I love the detail in this first image that I photographed in a church graveyard. But I didn’t see the humour in the notice until I started writing this blog post. Duh! I know I can be slow sometimes. I’ll need to go back and try and catch an image of the sign with the church in the background.
I used a mask and a gradient filter during processing to make the sharpening and contrast fade out towards the top of the frame. I then sharpened the sign itself by 100% to give an impression of depth.
Fujifilm X-E2, Fujinon XF35mm, F/2


 The low winter light on this photograph made the tussocks and grass mounds look like waves on the ocean. Once again, I didn’t go for sharpening from front to back, but let it fade out towards the top of the frame. I increased the contrast to give some dark shadows and form to the meadow.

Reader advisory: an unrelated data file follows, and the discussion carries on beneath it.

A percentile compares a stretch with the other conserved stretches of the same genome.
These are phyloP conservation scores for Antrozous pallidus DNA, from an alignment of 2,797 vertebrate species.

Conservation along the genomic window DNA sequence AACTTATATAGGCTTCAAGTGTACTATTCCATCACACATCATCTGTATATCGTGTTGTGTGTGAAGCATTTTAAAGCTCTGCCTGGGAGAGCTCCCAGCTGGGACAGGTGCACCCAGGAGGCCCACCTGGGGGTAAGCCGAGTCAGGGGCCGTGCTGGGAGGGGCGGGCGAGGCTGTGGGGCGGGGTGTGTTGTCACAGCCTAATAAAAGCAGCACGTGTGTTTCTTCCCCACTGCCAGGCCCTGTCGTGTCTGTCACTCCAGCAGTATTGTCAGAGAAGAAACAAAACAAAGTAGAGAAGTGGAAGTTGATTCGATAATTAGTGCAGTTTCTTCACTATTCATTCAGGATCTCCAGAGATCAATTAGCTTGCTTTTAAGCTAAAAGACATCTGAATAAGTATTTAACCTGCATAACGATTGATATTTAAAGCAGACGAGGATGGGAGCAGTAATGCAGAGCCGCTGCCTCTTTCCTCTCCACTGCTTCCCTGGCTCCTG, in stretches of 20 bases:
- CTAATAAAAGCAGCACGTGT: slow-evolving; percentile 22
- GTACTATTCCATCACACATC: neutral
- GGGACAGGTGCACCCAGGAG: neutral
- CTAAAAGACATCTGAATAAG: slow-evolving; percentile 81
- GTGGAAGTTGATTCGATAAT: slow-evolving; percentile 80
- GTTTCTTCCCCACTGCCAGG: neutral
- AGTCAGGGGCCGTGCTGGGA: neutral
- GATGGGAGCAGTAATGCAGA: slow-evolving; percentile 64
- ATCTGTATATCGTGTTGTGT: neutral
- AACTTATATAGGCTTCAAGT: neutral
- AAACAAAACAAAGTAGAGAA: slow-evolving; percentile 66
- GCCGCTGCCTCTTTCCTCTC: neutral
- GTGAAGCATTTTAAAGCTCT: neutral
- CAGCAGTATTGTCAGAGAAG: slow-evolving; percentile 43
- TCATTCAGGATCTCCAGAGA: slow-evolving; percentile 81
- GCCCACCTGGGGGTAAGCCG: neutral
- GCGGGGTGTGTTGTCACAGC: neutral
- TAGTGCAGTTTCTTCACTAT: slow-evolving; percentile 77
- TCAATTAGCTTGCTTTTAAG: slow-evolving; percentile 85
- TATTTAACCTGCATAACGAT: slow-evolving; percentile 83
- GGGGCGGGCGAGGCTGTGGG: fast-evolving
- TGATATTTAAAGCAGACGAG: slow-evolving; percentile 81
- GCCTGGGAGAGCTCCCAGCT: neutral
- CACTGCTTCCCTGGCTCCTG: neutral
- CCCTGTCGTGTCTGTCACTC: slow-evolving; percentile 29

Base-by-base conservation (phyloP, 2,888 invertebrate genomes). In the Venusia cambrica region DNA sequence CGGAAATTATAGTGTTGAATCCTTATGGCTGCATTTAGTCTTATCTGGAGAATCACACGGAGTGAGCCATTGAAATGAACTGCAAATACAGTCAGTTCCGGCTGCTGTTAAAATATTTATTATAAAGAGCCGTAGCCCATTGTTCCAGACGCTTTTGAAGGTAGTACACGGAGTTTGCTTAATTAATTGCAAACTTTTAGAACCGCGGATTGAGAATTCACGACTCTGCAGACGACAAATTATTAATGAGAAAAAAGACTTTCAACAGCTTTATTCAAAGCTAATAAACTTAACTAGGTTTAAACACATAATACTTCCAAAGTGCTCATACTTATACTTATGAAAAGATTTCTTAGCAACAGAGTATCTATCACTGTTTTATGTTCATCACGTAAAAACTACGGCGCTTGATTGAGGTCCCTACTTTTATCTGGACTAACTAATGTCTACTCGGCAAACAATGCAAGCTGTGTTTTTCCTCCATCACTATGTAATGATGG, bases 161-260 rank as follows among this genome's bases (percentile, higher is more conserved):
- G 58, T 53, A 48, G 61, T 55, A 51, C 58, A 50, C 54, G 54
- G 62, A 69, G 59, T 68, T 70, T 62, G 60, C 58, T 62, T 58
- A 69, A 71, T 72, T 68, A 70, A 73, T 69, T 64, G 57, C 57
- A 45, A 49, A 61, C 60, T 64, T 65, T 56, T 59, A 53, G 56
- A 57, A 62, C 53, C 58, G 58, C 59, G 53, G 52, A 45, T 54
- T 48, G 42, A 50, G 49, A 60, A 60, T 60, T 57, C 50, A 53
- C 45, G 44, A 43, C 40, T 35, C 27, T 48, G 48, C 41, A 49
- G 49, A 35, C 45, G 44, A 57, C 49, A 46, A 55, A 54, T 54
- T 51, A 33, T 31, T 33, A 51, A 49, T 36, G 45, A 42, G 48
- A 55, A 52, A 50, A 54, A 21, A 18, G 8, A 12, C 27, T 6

Nikon D7100, Nikkor 35mm, f/1.8


 The last photograph is my attempt to add a fence image to the millions that are out there. Paul Strand took his famous ‘White Fence’ photograph in 1916 and since then people have taken thousands of photographs of fences. Strand himself said that his image taken in Port Ken, New York formed “the basis for all the work” he did from then on. I’m definitely not saying that about my effort.
Nikon D7100, Nikkor 35mm f/1.8


Why black and white?

“Color is descriptive. Black and white is interpretive.” – Elliott Erwitt

As is obvious if you look through my blog, most of my photographs are monochrome. I’m often asked why this is so. The quote above by Irwin is exactly why I process the vast majority of my images as black and white.

A person looking at a colour photograph is responding to the colours at first. Colour and our response to it plays a huge part in our lives. The advertising industry use colours and their different hues try to get us to buy the product.

This immediate reaction is not the case with black and white photography. Why then is monochrome photography considered so powerful and emotive? When colour film became available it was believed that monochrome photography would die. It did not. In fact with the introduction of digital cameras, there has been a resurgence in the genre.